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It may happen that the leather edge paint that we have to apply turns out to be a little too dense, and we therefore need to dilute it to reach the desired viscosity. How then to dilute it without risking to ruin it?Let's start by saying that Giardini Edge Paints are all water-based. This already gives us an indication of what could be a solution to achieve our goal. But when does the need to dilute the paint arise?
The viscosity of our paint can vary over time, depending on several factors: one of the main ones is the temperature, as in winter the paint generally has a higher viscosity than in summer. But this can also vary within bottles that we have been using for a few weeks, in particular if the bottle is left open during the working process.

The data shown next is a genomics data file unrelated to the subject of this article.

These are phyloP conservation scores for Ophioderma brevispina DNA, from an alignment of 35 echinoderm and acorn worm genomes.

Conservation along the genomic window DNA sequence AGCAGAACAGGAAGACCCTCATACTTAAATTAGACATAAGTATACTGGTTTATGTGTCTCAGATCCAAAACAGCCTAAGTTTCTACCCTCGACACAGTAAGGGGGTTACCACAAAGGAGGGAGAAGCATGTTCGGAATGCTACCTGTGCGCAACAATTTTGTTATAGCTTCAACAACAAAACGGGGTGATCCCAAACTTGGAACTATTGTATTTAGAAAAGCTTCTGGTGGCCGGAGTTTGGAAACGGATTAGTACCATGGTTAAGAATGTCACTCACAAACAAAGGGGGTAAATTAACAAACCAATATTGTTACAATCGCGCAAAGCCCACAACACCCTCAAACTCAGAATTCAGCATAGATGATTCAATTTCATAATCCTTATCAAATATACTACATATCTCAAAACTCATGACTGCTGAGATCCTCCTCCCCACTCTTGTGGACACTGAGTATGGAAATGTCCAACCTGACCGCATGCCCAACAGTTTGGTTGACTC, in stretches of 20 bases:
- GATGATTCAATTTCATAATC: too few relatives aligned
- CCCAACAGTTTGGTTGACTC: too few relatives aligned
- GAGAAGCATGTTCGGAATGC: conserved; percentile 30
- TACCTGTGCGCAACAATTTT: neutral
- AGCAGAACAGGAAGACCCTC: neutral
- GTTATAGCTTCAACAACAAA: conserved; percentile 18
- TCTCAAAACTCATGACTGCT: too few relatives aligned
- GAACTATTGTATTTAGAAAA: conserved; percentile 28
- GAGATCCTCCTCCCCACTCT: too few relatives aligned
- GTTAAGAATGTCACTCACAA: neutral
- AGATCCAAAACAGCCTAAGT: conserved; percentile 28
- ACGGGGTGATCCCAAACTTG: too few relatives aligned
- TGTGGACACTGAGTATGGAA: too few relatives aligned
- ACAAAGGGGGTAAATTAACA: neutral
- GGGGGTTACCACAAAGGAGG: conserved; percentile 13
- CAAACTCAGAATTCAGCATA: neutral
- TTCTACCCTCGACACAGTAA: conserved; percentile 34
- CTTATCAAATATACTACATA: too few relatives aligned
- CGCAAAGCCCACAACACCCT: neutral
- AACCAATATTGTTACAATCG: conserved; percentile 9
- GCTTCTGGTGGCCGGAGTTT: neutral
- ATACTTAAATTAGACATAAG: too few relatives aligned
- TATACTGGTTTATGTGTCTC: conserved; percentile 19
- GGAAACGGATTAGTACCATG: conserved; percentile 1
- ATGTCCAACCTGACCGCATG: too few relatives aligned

In fact, from an open bottle, the part of water that makes up the paint will tend to evaporate, and this means that consequently the paint inside the bottle can have a higher viscosity, or be more dense than originally.
It is possible to restore the original viscosity by adding demineralized water, the same that is normally used for the iron.
We recommend using this type of water to avoid introducing bacteria into the paint, which could accelerate the decomposition process, thus causing it to spoil prematurely reducing the shelf-life of the paint.
But what quantity to add? There is no precise answer to this question: we usually recommend proceeding in small doses, for example adding "half a cap" (or even less) at a time until the original viscosity is restored. Remember that once diluted it cannot be re-densified. Once the water has been added, shake the bottle gently and then check if the result is to your liking.
You can read also: Viscosity and Leather Edge Paint